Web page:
A Tense Scene in the Family Reunion, But Why?

Happy Mid-autumn Festival! It is, at least in my family, the second most important festival in a year (the most important one is certainly Spring Festival)! Just now I came back from a family reunion meal, during which an unhappy scene really disturbed me, particularly because it was related to my academic interest. It was provoked by an argument about language use and language preference in a bilingual context.

People involved:

Abby (female, 4 years old)

Abby is my little cousin, who has been I a kindergarten for one year. She mainly spoke Cantonese before 3 and has started to get much Mandarin exposure since kindergarten.

Jay (male, 5 years old)

Jay is my another cousin and he began kindergarten 2 years ago. Much the same as Abby, he spoke Cantonese as L1 and now learns Mandarin in kindergarten.

Molly and Tom (Abby’s parents, Molly 40 years old and Tom 50)

Molly is my distant aunt. She comes from a low socio-economic status without decent educational background. She is a native Cantonese speaker and a local Cantonese person, who cannot speak Mandarin fluently. She has worked for a state-owned company for many years and usually communicates with colleagues in Cantonese. Tom is from a quite wealthy family but he did not receive good education either and took over his father’s business at an early age. He is a native Cantonese speaker, and he seldom speaks Mandarin.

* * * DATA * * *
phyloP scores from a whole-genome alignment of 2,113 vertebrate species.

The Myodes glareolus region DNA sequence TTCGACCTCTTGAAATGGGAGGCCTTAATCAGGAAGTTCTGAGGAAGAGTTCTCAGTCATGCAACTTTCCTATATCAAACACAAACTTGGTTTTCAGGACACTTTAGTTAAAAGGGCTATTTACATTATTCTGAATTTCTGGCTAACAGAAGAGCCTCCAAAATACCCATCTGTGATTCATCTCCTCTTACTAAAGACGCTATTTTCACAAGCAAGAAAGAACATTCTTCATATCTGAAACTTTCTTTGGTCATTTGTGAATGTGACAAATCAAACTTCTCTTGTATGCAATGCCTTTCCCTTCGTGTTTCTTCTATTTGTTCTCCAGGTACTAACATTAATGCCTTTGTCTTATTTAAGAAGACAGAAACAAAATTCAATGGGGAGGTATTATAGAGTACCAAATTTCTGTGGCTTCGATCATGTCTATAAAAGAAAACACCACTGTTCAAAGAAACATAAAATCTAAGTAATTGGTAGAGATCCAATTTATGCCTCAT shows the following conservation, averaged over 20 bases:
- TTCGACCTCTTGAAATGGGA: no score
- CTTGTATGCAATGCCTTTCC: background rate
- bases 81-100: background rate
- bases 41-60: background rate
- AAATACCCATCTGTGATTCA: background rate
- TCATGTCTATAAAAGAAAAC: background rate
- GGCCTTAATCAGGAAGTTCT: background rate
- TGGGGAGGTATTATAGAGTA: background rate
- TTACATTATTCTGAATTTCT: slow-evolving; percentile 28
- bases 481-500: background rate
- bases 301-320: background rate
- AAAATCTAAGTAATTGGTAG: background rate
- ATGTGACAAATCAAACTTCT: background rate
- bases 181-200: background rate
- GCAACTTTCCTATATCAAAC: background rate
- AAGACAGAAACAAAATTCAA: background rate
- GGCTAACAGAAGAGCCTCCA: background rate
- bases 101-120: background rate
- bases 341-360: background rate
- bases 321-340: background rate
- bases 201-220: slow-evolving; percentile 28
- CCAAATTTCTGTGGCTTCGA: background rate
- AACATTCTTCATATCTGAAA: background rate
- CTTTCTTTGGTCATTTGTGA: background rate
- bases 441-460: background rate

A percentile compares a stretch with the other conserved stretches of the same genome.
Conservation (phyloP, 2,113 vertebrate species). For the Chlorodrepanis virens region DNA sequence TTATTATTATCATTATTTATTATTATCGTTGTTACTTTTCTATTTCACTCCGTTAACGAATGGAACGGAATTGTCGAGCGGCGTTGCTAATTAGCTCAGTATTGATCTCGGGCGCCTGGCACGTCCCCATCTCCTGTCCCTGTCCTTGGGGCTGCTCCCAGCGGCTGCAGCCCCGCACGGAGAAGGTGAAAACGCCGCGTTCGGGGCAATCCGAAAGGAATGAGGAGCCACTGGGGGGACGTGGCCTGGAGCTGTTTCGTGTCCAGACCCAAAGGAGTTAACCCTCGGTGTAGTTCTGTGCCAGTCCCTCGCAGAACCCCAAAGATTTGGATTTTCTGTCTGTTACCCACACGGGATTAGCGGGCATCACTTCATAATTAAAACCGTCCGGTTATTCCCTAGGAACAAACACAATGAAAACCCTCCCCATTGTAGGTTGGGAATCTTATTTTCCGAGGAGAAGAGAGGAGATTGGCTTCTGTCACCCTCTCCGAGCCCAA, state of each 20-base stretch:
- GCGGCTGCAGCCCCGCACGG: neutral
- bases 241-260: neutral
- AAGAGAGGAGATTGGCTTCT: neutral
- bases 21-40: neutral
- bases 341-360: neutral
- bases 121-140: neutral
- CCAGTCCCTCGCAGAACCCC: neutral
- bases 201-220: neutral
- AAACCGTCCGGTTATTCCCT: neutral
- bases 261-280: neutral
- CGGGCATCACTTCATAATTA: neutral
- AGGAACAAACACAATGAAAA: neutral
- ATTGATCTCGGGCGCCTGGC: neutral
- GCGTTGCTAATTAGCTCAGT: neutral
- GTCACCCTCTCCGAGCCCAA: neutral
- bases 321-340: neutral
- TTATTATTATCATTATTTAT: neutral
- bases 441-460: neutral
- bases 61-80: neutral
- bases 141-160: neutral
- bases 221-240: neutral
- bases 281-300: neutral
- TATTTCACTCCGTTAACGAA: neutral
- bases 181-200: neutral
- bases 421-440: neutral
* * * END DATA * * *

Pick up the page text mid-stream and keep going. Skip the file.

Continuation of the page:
Jill and Rick (Molly’s parents, 65 years old)

Jill is my grandfather’s sister. She and Rick grew up before the Mandarin promotion policy so their competence in Mandarin is very low. Like all other members in my family, they are locals with Cantonese as L1.

What happened then?

Before Jay and his parents arrived, Abby played with Molly, Tom, Jill and Rick using Cantonese. Afterwords, Jay came to the meal. Our family do not get together very often so Jay and Abby are not familiar with each other. Whereas since they are little children, they began to play together “automatically.” Later on, suddenly, I heard Jill saying in a patient voice,”Why do you two speak Mandarin? Use Cantonese.”Then I noticed the two kids did shout out loud in Mandarin. However, they neither responded to Jill nor switched to Cantonese. Therefore, Molly, Tom, and Rick continued what Jill did but all failed. I first assumed that they would give up but I was wrong. Because soon later when Abby went to Rick to ask for toys, he said somewhat coldly, “I don’t know what you are saying (actually he did), use Cantonese.” Immediately the atmosphere turned embarrassingly tense. What’s worse, Abby just ran away and continued to play with Jay in Mandarin, which completely infuriated Jill, who shouted, “I tell you to speak Cantonese!” Fortunately, right after that other relatives started a conversation with Jill and also all dishes were served, so we began to eat. The disconcerting scene was thus able to end. 

Classifying Abby and Jay according to 4 categories of dual language children